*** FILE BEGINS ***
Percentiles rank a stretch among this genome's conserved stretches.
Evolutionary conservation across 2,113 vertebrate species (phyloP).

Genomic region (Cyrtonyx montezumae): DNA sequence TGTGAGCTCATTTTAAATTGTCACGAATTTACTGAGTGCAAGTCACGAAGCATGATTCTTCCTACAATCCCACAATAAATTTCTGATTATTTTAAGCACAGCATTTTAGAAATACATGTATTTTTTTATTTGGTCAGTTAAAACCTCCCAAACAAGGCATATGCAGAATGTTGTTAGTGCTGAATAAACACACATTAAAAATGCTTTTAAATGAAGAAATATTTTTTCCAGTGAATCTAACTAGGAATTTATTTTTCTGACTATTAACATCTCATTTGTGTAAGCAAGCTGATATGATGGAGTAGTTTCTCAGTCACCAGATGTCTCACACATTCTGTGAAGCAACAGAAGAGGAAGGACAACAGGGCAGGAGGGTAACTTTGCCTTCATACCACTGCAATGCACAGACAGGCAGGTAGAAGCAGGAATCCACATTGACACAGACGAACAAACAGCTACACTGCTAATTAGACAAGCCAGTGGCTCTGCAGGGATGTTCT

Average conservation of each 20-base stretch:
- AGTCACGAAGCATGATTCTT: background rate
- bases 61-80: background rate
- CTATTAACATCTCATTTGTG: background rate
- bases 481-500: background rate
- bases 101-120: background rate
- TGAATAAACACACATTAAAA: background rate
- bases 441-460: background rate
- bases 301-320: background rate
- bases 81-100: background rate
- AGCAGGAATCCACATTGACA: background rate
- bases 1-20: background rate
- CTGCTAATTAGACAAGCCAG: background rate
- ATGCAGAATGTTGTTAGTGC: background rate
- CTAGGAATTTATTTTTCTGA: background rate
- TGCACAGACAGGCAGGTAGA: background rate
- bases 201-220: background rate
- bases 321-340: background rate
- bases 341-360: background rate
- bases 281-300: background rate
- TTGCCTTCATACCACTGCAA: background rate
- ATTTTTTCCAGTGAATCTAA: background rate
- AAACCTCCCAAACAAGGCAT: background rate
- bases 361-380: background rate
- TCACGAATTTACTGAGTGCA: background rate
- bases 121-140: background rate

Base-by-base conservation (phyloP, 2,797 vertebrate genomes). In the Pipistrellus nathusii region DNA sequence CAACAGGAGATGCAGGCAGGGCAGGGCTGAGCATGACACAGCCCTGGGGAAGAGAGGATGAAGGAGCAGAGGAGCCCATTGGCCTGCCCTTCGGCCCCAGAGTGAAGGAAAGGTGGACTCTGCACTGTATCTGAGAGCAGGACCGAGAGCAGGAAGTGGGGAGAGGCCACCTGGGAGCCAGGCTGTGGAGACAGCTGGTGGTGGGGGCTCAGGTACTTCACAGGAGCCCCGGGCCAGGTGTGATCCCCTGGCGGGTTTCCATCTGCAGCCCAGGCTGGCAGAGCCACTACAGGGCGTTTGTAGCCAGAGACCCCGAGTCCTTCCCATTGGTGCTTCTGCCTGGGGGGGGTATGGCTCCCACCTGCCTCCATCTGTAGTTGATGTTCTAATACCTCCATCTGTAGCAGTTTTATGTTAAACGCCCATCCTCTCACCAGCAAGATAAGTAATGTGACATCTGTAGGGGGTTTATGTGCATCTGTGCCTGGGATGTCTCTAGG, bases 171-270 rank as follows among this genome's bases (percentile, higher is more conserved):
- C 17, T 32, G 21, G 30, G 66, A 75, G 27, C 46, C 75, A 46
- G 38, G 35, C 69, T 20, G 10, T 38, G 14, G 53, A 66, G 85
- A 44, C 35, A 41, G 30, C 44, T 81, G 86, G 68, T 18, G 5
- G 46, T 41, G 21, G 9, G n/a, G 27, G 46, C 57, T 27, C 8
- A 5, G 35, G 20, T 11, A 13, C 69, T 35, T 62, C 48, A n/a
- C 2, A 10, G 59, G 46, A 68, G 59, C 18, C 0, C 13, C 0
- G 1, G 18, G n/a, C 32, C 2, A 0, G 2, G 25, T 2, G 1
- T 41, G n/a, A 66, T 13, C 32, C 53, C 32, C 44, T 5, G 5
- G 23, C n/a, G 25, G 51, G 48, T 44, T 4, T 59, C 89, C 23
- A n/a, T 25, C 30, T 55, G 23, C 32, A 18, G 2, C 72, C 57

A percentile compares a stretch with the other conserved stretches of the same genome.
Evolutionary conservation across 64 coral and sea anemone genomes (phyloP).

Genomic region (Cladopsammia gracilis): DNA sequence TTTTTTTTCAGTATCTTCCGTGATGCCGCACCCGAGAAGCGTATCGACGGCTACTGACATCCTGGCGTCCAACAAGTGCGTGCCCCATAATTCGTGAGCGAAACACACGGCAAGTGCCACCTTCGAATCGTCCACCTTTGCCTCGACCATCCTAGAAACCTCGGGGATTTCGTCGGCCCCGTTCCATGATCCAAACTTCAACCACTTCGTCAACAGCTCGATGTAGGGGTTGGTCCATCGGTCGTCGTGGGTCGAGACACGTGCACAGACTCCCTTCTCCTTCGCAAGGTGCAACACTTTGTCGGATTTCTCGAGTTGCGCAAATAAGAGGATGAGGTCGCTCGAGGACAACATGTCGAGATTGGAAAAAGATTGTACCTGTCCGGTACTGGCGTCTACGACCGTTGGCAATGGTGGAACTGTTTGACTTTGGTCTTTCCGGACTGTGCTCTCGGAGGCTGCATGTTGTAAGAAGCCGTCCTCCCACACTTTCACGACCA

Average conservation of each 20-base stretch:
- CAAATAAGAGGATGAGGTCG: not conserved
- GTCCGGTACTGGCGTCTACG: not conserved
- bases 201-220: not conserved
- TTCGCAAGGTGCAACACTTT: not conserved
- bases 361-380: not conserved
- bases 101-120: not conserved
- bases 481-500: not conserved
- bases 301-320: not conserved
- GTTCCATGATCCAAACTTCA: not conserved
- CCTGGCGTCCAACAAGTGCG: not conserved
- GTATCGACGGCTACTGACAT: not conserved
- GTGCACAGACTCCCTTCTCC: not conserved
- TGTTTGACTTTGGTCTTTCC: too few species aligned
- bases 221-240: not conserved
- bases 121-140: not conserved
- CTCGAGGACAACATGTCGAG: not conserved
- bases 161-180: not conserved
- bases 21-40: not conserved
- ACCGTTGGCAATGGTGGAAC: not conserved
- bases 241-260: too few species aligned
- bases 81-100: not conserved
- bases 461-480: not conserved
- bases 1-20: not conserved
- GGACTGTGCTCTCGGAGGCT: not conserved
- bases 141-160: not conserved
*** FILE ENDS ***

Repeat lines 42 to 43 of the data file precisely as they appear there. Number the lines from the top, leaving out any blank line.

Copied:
Evolutionary conservation across 64 coral and sea anemone genomes (phyloP).

Genomic region (Cladopsammia gracilis): DNA sequence TTTTTTTTCAGTATCTTCCGTGATGCCGCACCCGAGAAGCGTATCGACGGCTACTGACATCCTGGCGTCCAACAAGTGCGTGCCCCATAATTCGTGAGCGAAACACACGGCAAGTGCCACCTTCGAATCGTCCACCTTTGCCTCGACCATCCTAGAAACCTCGGGGATTTCGTCGGCCCCGTTCCATGATCCAAACTTCAACCACTTCGTCAACAGCTCGATGTAGGGGTTGGTCCATCGGTCGTCGTGGGTCGAGACACGTGCACAGACTCCCTTCTCCTTCGCAAGGTGCAACACTTTGTCGGATTTCTCGAGTTGCGCAAATAAGAGGATGAGGTCGCTCGAGGACAACATGTCGAGATTGGAAAAAGATTGTACCTGTCCGGTACTGGCGTCTACGACCGTTGGCAATGGTGGAACTGTTTGACTTTGGTCTTTCCGGACTGTGCTCTCGGAGGCTGCATGTTGTAAGAAGCCGTCCTCCCACACTTTCACGACCA